Get your loan deferred
A deferment won’t do anything to clear your student loan debt but it would give you a timeout during which you would not have to make payments. If your loan was subsidized, you would not accrue any interest during deferment. Unfortunately, if your loan was not subsidized, interest will continue to accrue. It’s also important to understand that any interest not paid during a deferment is “capitalized,” which means it will be added to your balance and you will eventually pay interest on it.
How you might qualify for a deferment
There are several ways you could qualify for a deferment. You could go on to grad school or a career school, be unemployed, suffer on economic hardship (such as joining the Peace Corps) or join the military. Click here for a complete explanation of student loan deferment eligibilities.
Apply for a forbearance
If you’re not eligible for a deferment, you might be able to get forbearance. This would allow you to skip payments for up to a year. However, interest will accrue on both unsubsidized and subsidized loans and will be capitalized. To be eligible for forbearance, you must be ill or be able to show financial hardship. There are also mandatory forbearances you could apply for if you are doing a dental or medical internship, serving in a national service position or performing a teaching service (click here to read more about forbearance eligibilities).
Income-based Repayment (IBR)
An Income-Based Repayment is one where, if you qualify, your monthly payments would be capped at 15% of your discretionary income. If you’re a recent graduate there is the new Pay As You Earn (PAYE) program, which caps payments at 10% of discretionary income. If you’re unemployed your payments could be as low as zero dollars. Plus, after 10, 20 or 25 years, your balances may be forgiven. With an IBR, if you have a subsidized loan, the government will pay up to three consecutive years of interest that is accrued but not repaid. Conversely, if your loan was unsubsidized interest will accrue.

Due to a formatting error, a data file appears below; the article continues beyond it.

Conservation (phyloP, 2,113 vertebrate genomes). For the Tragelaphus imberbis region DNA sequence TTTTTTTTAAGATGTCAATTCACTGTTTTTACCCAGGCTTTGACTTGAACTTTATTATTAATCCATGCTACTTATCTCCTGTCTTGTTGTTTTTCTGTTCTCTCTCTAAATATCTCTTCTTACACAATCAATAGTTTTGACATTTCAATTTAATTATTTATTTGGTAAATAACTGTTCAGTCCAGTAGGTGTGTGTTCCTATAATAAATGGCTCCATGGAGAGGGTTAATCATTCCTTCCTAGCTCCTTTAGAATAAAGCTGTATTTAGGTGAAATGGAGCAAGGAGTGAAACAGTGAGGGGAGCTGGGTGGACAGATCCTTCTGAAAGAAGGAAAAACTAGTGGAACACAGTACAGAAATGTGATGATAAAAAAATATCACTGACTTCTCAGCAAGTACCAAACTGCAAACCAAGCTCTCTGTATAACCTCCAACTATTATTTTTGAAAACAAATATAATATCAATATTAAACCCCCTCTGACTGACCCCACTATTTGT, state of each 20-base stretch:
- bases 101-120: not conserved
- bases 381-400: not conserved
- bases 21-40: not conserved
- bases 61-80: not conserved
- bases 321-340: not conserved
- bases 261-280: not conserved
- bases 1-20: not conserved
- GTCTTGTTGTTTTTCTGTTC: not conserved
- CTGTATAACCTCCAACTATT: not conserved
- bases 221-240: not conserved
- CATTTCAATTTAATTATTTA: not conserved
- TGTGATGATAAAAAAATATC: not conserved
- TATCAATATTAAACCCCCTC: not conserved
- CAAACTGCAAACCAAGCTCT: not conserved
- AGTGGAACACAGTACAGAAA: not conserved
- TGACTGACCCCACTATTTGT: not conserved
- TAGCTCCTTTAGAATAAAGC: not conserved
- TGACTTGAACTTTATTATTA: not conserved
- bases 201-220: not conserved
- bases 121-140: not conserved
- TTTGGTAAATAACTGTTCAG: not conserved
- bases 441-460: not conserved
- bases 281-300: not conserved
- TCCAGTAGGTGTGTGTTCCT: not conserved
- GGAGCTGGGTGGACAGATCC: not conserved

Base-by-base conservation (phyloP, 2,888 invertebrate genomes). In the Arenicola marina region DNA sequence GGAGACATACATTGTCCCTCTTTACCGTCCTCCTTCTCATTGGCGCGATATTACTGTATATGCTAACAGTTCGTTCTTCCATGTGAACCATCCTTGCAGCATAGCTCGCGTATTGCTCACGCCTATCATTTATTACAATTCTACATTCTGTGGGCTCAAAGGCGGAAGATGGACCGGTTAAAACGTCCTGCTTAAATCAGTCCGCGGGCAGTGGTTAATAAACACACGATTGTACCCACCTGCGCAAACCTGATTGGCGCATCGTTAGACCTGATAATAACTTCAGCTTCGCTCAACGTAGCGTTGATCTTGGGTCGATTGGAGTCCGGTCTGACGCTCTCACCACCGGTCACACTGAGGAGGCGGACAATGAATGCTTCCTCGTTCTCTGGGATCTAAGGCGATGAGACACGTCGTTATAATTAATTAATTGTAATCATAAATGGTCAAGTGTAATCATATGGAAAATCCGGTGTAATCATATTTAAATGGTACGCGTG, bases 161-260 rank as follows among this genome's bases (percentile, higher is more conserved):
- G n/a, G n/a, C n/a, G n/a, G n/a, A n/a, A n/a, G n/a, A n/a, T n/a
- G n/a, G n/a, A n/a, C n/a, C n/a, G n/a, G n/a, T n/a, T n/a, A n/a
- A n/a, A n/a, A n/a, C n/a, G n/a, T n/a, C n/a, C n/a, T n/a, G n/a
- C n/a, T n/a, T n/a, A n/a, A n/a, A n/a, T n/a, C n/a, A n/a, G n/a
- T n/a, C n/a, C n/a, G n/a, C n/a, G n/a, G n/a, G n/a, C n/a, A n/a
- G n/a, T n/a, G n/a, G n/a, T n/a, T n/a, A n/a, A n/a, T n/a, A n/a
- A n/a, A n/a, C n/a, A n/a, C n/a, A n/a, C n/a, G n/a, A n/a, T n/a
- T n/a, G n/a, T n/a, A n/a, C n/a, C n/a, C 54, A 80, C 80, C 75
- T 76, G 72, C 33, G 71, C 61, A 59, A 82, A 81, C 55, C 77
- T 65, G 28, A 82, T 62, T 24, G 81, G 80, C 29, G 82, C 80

Income-Contingent Repayment (ICR)
This program pegs monthly payments to your income, family size and the amount of debt you owe. If you have a remaining balance after 25 years, it will be forgiven.
A blessing or a curse?
Forbearance or deferment can be either a blessing or a curse. It may feel like a blessing if you can’t make your payments. But either of these could end up being a curse. While either could mean a short-term reprieve they provide no long-term relief. In fact, one person recently described forbearance and deferment as if you were putting a Band-Aid on a stab wound.
Even a bankruptcy can’t help
You could file for a chapter 7 bankruptcy and get most of your unsecured debts dismissed. But not even a bankruptcy will erase student loan debt. It is one of several types of debts that can’t be erased by a bankruptcy that includes child support and alimony, back taxes and loans obtained through fraud.
How we could help
We can’t help with student loan debts but may be able to help by settling your other unsecured debts – such as credit card debts, personal lines of credit and medical bills – which would free up money you could use to pay on your student loan debt. Contact us today to learn more about debt settlement and whether or not this could work for you.